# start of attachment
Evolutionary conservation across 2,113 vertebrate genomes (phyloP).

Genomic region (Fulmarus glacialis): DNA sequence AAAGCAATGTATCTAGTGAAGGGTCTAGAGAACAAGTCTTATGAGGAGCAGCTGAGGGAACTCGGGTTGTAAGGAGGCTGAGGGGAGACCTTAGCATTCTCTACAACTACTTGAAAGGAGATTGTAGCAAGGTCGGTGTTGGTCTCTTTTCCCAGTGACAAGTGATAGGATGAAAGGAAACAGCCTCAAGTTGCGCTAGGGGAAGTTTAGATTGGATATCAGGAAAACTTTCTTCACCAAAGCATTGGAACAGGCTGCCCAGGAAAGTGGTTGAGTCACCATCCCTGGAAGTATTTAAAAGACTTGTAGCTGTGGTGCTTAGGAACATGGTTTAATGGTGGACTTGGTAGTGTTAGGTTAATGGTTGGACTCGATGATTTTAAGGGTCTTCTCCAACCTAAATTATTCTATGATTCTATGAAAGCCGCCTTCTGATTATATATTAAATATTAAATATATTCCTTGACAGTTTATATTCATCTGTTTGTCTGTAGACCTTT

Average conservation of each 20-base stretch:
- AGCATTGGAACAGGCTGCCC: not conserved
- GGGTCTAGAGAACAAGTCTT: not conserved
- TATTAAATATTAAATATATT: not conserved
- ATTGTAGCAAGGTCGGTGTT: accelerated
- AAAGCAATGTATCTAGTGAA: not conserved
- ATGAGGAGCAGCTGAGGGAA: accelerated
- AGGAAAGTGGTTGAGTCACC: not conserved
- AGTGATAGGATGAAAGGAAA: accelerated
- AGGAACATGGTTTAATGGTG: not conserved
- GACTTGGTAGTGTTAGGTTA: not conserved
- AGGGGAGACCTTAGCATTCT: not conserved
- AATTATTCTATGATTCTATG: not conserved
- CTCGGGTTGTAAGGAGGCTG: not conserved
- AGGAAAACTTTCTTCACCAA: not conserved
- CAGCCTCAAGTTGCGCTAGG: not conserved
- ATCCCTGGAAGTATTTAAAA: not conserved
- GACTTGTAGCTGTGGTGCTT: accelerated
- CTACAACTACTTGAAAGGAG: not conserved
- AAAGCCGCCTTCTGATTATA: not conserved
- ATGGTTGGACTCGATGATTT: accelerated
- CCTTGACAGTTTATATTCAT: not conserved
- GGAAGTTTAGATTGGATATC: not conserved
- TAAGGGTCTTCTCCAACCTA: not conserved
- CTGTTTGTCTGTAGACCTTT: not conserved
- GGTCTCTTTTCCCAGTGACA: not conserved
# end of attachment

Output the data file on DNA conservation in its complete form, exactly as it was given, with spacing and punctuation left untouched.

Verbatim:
Evolutionary conservation across 2,113 vertebrate genomes (phyloP).

Genomic region (Fulmarus glacialis): DNA sequence AAAGCAATGTATCTAGTGAAGGGTCTAGAGAACAAGTCTTATGAGGAGCAGCTGAGGGAACTCGGGTTGTAAGGAGGCTGAGGGGAGACCTTAGCATTCTCTACAACTACTTGAAAGGAGATTGTAGCAAGGTCGGTGTTGGTCTCTTTTCCCAGTGACAAGTGATAGGATGAAAGGAAACAGCCTCAAGTTGCGCTAGGGGAAGTTTAGATTGGATATCAGGAAAACTTTCTTCACCAAAGCATTGGAACAGGCTGCCCAGGAAAGTGGTTGAGTCACCATCCCTGGAAGTATTTAAAAGACTTGTAGCTGTGGTGCTTAGGAACATGGTTTAATGGTGGACTTGGTAGTGTTAGGTTAATGGTTGGACTCGATGATTTTAAGGGTCTTCTCCAACCTAAATTATTCTATGATTCTATGAAAGCCGCCTTCTGATTATATATTAAATATTAAATATATTCCTTGACAGTTTATATTCATCTGTTTGTCTGTAGACCTTT

Average conservation of each 20-base stretch:
- AGCATTGGAACAGGCTGCCC: not conserved
- GGGTCTAGAGAACAAGTCTT: not conserved
- TATTAAATATTAAATATATT: not conserved
- ATTGTAGCAAGGTCGGTGTT: accelerated
- AAAGCAATGTATCTAGTGAA: not conserved
- ATGAGGAGCAGCTGAGGGAA: accelerated
- AGGAAAGTGGTTGAGTCACC: not conserved
- AGTGATAGGATGAAAGGAAA: accelerated
- AGGAACATGGTTTAATGGTG: not conserved
- GACTTGGTAGTGTTAGGTTA: not conserved
- AGGGGAGACCTTAGCATTCT: not conserved
- AATTATTCTATGATTCTATG: not conserved
- CTCGGGTTGTAAGGAGGCTG: not conserved
- AGGAAAACTTTCTTCACCAA: not conserved
- CAGCCTCAAGTTGCGCTAGG: not conserved
- ATCCCTGGAAGTATTTAAAA: not conserved
- GACTTGTAGCTGTGGTGCTT: accelerated
- CTACAACTACTTGAAAGGAG: not conserved
- AAAGCCGCCTTCTGATTATA: not conserved
- ATGGTTGGACTCGATGATTT: accelerated
- CCTTGACAGTTTATATTCAT: not conserved
- GGAAGTTTAGATTGGATATC: not conserved
- TAAGGGTCTTCTCCAACCTA: not conserved
- CTGTTTGTCTGTAGACCTTT: not conserved
- GGTCTCTTTTCCCAGTGACA: not conserved